More on Ebola

1. Today, driving to work, I heard NPR’s report of how Facebook founder Mark Zuckerberg, and his wife, had a revelation that third world countries have poor sanitation facilities and this fact relates to the out of control Ebola epidemic in West Africa. This apparently occurred while Zuckerberg was traveling in India, and moved him to pledge $25 million for immediate use for public health work in West Africa. Right after that, NPR reported that world stock markets were falling as the business community realized that the Ebola crisis might affect their bottom lines. This is all good news. As I predicted earlier this week, as soon as the captains of industry who give our political “leaders” their marching orders, get concerned about losing money, there will be an intense effort to stem the spread of Ebola. Zuckerberg is young. He has been too busy making money and meeting with political leaders to know what the Third World looks like. Zuckerberg’s lack of knowledge about sanitation in the Third World is not surprising. I hope he was told not to shake anyone’s left hand there. For those of you who don’t know, the left hand is used instead of toilet paper.
2. Some comments about defensive medicine. It strikes me that what all the experts and population are calling for now is defensive medicine to stop and monitor Ebola. Things like checking lymphocyte counts daily in people exposed to Ebola victims and close monitoring of temperatures. “Defensive medicine” has been the pejorative term used by the business community and their lackeys in the press and legislatures to rail against lawyers who represent victims in malpractice actions against doctors and hospitals who don’t follow “protocols.” As in they didn’t follow the protocol or train nurses in the use of the proper protocol to treat Ebola and now the entire city is exposed. What the critics of current Ebola practices at Texas Health Presbyterian Hospital are calling for is “defensive medicine.” This brings to mind an observation taught to me by the late Harry Schwartz – economist and New York Times editorial page writer – that peoples’ concerns for health care costs are inversely proportional to how sick they are. And Mittler’s corollary: and how scared they are of the Ebola epidemic. When all you worry about is the common cold or indigestion, you think that all the public health measures and expensive specialists are frivolous (like all lawsuits) and a waste of your hard earned tax dollars, that could be better spent on Dallas Cowboy jerseys or dog sweaters. But when the Ebola virus threatens, people want daily blood tests, specialized treatment centers, a fleet of jets to transport victims, and hot and cold running infection disease specialists to save their lives.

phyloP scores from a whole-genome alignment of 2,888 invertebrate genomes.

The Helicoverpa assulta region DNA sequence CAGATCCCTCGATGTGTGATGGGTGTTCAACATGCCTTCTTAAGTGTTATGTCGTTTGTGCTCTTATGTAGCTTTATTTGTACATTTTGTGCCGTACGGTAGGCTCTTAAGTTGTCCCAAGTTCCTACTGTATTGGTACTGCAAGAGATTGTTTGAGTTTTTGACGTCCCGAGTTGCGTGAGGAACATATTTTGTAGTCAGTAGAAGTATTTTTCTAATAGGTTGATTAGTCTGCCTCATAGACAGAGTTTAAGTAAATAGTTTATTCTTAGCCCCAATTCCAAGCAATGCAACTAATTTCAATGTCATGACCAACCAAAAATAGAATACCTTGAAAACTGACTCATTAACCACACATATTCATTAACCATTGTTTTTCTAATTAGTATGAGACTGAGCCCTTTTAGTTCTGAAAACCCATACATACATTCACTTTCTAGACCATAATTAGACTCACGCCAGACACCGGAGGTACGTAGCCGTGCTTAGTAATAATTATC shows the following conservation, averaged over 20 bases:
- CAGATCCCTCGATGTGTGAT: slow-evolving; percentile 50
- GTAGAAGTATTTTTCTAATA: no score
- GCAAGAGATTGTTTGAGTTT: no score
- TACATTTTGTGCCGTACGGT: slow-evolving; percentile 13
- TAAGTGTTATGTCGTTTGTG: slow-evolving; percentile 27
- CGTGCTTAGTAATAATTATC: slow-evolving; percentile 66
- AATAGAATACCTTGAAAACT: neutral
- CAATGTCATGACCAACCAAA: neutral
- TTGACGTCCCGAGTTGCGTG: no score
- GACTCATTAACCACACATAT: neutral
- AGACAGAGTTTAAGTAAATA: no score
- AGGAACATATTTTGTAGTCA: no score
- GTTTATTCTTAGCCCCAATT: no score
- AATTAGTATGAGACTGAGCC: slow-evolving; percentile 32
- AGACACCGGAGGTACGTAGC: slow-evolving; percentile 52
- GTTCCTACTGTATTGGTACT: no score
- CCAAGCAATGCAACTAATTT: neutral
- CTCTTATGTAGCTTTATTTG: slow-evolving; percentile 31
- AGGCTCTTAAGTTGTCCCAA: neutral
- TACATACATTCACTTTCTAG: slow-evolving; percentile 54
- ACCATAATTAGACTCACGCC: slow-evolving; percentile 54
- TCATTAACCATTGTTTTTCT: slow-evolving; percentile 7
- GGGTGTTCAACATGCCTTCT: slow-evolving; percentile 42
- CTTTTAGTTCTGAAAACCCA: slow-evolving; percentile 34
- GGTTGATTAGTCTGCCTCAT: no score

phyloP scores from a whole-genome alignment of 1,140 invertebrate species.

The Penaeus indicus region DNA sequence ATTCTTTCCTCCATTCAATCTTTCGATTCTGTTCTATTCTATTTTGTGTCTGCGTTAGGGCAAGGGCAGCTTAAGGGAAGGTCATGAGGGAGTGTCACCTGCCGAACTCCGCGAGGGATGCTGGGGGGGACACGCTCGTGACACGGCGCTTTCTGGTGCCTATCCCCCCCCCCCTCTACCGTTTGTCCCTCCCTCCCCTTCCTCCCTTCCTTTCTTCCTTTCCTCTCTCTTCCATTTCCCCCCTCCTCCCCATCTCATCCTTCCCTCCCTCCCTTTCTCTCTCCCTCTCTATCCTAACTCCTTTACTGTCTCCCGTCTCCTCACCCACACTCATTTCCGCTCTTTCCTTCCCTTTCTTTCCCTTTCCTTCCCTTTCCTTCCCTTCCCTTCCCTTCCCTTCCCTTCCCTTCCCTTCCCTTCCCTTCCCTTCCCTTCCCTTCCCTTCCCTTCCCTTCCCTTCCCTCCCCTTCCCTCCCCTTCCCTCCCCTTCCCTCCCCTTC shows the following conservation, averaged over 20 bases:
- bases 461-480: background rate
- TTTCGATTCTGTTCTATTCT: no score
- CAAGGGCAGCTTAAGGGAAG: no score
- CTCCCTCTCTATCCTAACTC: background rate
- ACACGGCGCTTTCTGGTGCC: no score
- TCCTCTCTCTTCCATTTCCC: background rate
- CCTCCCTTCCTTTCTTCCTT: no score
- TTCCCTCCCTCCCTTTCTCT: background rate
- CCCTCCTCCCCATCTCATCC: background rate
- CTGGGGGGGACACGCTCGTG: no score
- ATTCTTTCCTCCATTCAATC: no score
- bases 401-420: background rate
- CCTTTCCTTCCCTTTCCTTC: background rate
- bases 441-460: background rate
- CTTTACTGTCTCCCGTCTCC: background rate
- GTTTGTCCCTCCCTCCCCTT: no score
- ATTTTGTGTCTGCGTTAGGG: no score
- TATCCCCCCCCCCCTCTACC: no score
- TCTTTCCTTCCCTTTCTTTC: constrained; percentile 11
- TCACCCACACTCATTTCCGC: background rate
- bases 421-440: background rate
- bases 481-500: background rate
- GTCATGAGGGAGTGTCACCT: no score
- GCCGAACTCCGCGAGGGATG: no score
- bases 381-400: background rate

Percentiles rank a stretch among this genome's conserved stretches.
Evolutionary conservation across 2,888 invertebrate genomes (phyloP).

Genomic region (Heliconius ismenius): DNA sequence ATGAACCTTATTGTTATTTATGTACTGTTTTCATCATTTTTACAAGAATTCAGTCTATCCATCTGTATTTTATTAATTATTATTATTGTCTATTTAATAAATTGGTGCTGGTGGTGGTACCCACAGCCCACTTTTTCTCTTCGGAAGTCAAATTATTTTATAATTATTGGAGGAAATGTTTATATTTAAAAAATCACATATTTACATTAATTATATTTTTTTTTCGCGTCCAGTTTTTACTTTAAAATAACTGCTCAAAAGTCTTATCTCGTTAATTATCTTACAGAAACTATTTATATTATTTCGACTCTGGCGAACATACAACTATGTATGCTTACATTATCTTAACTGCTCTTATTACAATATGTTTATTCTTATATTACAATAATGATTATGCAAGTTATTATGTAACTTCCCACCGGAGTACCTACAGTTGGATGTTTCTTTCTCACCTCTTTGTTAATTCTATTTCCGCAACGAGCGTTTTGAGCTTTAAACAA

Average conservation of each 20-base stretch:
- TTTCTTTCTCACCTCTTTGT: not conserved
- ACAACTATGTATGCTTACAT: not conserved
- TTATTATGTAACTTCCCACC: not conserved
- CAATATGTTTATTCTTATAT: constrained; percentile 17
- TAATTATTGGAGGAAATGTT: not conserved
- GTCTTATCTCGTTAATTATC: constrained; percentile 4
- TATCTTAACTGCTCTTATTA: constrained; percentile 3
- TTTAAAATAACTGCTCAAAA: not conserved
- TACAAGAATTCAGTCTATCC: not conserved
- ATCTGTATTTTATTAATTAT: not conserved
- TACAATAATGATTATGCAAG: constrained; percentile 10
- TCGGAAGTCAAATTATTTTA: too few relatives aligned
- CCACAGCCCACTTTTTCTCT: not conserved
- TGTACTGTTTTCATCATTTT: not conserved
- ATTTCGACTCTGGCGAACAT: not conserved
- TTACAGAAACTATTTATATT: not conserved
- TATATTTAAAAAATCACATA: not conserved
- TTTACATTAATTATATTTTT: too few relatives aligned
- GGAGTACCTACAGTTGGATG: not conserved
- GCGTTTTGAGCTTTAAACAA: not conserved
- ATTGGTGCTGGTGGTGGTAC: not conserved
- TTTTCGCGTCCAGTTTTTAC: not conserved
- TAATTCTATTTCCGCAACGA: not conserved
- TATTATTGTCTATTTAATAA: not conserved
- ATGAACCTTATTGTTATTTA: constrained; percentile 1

3. Less is more: The mantra of so many medical journal editors, like Rita Redberg of JAMA Internal Medicine is that “less is more.” Greedy doctors doing too many unnecessary testing and the need for managed care executives to rein them in. How many medical journal editors are calling for HMO executives to take over the management of the Ebola crisis? The public wants the biggest experts and the best facilities money can buy? Take a poll: How many of you would trust Kaiser or Humana to run the national Ebola response team? Would that number approach zero or be zero? How many in the public trust Texas Health Presbyterian Hospital to run their Accountable Care Organization?
4. My impeccable source tells me that yesterday an elective heart valve replacement surgery was cancelled at Texas Health Presbyterian Hospital in Dallas due to reasons not explained to the patient.
5. This past Monday, 10 orthopedic surgeries were cancelled at one northside San Antonio hospital due to several operative room personnel not showing up. The doctor who told me about that could get no explanation as to why this happened. He was upset because one of his patients was already in the operating room holding area being prepped for surgery when the cancellations were announced. Do you think that hospital will “self-report” to the Texas regulatory agency that monitors hospital quality? You can be sure that if any surgeon cancelled at the last minute and that surgeon wasn’t a big hospital admitter, he or she would be hauled before a peer review committee. BTW, that won’t happen in this instance because most of the surgeries involved one surgeon who is a big Accountable Care Organization medical politician at that institution. So, patient inconvenience is the only fallout, and who cares about that?

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